Walking In Kuala Lumpur
We have arrived in Kuala Lumpur, translated as ‘muddy confluence’ established in 1857 by 87 Chinese prospectors. Seventy of them died within the 1st month but today it is a world class metropolis. Each day on the Bamboo Road I cycle. On the rest days, however, I walk the city. I like walking. It gives me a sense of the city; if you will, a measure of its pulse.
Kuala Lumpur is not an easy city in which to walk, even though it is relatively compact. This is not a place where a great urban planner drew up a sketch and the city developed according to the plan. The absolute opposite seems to be closer to the truth. This city seems to have expanded and grown in a manner like a child building with a Lego set. You start with something and add to it. And then you think of something else and add it. And then you realize you have a traffic jam so you try to add a monorail. And than you add some very high buildings and many people want to drive to visit these building, so you built a highway. And so on.
In any case, the end result is that you have some great neighborhoods – like Chinatown and Little India – and than you have a lot of high-rise buildings, both offices such as the iconic Petronas towers and many high-rise residential units. In fact, it is rather astonishing to see. Walking around in this city gives one a sense of awe at human abilities…and a moment later, a sense of exasperation at human short-sightedness. As the day progresses, as one’s energy saps away, the excitement of the city, the creativity, the vibe, is overshadowed by a creeping sense of alienation. The beauty you saw before is now disfigured by broken or non existent sidewalks, rubbish, dirty water, and, beggars on the street.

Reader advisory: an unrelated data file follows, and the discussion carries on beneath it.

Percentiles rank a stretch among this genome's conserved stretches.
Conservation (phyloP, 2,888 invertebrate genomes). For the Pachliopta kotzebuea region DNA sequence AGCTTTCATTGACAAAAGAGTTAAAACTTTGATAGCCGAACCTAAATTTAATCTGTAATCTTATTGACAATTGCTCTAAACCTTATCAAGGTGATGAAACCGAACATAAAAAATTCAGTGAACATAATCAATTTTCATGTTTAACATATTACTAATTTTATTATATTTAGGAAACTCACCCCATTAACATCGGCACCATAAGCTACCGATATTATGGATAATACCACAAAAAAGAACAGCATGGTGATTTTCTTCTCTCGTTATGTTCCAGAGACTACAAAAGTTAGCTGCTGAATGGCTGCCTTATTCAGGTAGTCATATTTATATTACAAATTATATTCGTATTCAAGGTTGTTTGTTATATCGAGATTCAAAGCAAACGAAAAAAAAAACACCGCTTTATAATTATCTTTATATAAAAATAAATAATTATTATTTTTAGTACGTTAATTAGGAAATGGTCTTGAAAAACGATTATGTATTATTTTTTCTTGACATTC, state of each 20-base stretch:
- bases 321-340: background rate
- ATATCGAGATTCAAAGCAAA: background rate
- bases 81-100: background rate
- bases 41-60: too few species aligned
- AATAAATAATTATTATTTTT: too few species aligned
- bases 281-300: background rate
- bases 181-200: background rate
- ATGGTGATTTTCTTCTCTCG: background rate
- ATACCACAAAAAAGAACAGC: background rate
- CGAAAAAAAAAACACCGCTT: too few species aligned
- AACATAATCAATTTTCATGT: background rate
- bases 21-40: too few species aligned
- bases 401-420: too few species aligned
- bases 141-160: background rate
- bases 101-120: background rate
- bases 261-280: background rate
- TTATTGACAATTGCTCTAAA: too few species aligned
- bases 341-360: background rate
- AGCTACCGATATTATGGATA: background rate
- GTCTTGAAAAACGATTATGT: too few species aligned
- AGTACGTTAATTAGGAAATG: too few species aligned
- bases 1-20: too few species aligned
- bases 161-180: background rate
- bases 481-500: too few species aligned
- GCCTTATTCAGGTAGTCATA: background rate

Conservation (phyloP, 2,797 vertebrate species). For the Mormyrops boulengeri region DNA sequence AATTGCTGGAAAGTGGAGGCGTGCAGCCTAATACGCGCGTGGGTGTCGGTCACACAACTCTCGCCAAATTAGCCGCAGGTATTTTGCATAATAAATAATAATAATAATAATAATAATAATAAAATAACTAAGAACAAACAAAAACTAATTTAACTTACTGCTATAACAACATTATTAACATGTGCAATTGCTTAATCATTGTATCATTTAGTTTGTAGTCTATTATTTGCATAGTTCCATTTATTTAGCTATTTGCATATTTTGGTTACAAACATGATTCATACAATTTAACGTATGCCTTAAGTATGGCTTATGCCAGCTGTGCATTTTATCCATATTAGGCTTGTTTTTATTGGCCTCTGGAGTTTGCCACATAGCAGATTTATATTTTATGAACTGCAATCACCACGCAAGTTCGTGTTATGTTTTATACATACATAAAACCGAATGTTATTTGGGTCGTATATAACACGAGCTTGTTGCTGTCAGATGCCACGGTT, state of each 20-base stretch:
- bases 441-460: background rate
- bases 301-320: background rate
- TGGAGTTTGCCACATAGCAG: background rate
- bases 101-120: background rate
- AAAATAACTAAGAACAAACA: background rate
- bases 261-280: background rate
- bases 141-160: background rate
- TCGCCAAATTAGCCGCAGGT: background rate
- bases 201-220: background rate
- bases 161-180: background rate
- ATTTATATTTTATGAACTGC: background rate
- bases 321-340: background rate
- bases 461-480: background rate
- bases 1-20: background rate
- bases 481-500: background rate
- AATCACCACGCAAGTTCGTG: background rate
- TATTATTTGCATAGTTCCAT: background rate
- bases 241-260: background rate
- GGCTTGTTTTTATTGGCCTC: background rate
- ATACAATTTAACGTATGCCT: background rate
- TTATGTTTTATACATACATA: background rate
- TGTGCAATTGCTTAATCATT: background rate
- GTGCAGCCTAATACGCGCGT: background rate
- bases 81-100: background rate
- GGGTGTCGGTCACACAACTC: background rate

It was at this point in my walk that I saw a small barbershop and decided that I needed a shave. I have been enjoying the work of local barbers all along our cycling route in South East Asia, not the least because I have arthritis in my hand. What better thing to do than to use that as an excuse for a nice, soothing treat. So I walk in, sit down and start getting a shave. As the barber begins to lather my face I notice some kitschy posters on the wall. You have certainly seen the like. On one in are a group of beautiful horses and the slogan “Each Day Be Happy Be Free”. On another, depicting a person getting a haircut, there is a gorgeous waterfall and the inscription; “Happiness is Everyday Sunshine in your Life”.
As my Tamil barber diligently works, I listen to the lovely Hindu music drifting in from the outside and become acutely aware that I am in Chinatown, in Kuala Lumpur, in Malaysia, having just cycled from Hanoi and, with less than a week before this adventure ends, I silently thank the barber for reminding me how for each day of the last two months I have been happy and free.